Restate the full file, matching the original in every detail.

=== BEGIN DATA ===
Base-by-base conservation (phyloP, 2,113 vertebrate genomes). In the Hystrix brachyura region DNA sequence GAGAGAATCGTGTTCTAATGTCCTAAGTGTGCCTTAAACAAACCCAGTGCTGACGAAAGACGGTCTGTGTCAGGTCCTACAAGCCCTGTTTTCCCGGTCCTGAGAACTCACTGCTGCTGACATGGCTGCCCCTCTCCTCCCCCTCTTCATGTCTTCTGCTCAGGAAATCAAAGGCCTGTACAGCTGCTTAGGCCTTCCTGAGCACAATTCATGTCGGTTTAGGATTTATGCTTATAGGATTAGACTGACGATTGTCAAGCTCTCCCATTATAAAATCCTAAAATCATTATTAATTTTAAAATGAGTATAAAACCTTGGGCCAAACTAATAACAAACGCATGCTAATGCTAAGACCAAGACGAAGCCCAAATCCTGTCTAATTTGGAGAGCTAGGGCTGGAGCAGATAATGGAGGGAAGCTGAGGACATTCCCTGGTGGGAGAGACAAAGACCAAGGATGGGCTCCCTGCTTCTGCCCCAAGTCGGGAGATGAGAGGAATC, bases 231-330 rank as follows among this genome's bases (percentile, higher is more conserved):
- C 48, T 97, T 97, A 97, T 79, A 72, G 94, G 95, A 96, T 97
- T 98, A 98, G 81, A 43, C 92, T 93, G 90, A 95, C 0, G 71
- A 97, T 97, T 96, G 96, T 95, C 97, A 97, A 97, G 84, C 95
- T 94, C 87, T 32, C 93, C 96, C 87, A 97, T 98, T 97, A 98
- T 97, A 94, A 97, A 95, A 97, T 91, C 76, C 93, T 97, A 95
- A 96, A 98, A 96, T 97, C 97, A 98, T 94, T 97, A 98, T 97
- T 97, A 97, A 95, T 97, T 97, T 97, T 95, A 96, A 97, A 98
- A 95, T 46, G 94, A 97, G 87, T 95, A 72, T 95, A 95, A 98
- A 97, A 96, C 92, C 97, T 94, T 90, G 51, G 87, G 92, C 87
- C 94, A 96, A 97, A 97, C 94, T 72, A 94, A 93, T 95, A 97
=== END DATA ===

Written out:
Base-by-base conservation (phyloP, 2,113 vertebrate genomes). In the Hystrix brachyura region DNA sequence GAGAGAATCGTGTTCTAATGTCCTAAGTGTGCCTTAAACAAACCCAGTGCTGACGAAAGACGGTCTGTGTCAGGTCCTACAAGCCCTGTTTTCCCGGTCCTGAGAACTCACTGCTGCTGACATGGCTGCCCCTCTCCTCCCCCTCTTCATGTCTTCTGCTCAGGAAATCAAAGGCCTGTACAGCTGCTTAGGCCTTCCTGAGCACAATTCATGTCGGTTTAGGATTTATGCTTATAGGATTAGACTGACGATTGTCAAGCTCTCCCATTATAAAATCCTAAAATCATTATTAATTTTAAAATGAGTATAAAACCTTGGGCCAAACTAATAACAAACGCATGCTAATGCTAAGACCAAGACGAAGCCCAAATCCTGTCTAATTTGGAGAGCTAGGGCTGGAGCAGATAATGGAGGGAAGCTGAGGACATTCCCTGGTGGGAGAGACAAAGACCAAGGATGGGCTCCCTGCTTCTGCCCCAAGTCGGGAGATGAGAGGAATC, bases 231-330 rank as follows among this genome's bases (percentile, higher is more conserved):
- C 48, T 97, T 97, A 97, T 79, A 72, G 94, G 95, A 96, T 97
- T 98, A 98, G 81, A 43, C 92, T 93, G 90, A 95, C 0, G 71
- A 97, T 97, T 96, G 96, T 95, C 97, A 97, A 97, G 84, C 95
- T 94, C 87, T 32, C 93, C 96, C 87, A 97, T 98, T 97, A 98
- T 97, A 94, A 97, A 95, A 97, T 91, C 76, C 93, T 97, A 95
- A 96, A 98, A 96, T 97, C 97, A 98, T 94, T 97, A 98, T 97
- T 97, A 97, A 95, T 97, T 97, T 97, T 95, A 96, A 97, A 98
- A 95, T 46, G 94, A 97, G 87, T 95, A 72, T 95, A 95, A 98
- A 97, A 96, C 92, C 97, T 94, T 90, G 51, G 87, G 92, C 87
- C 94, A 96, A 97, A 97, C 94, T 72, A 94, A 93, T 95, A 97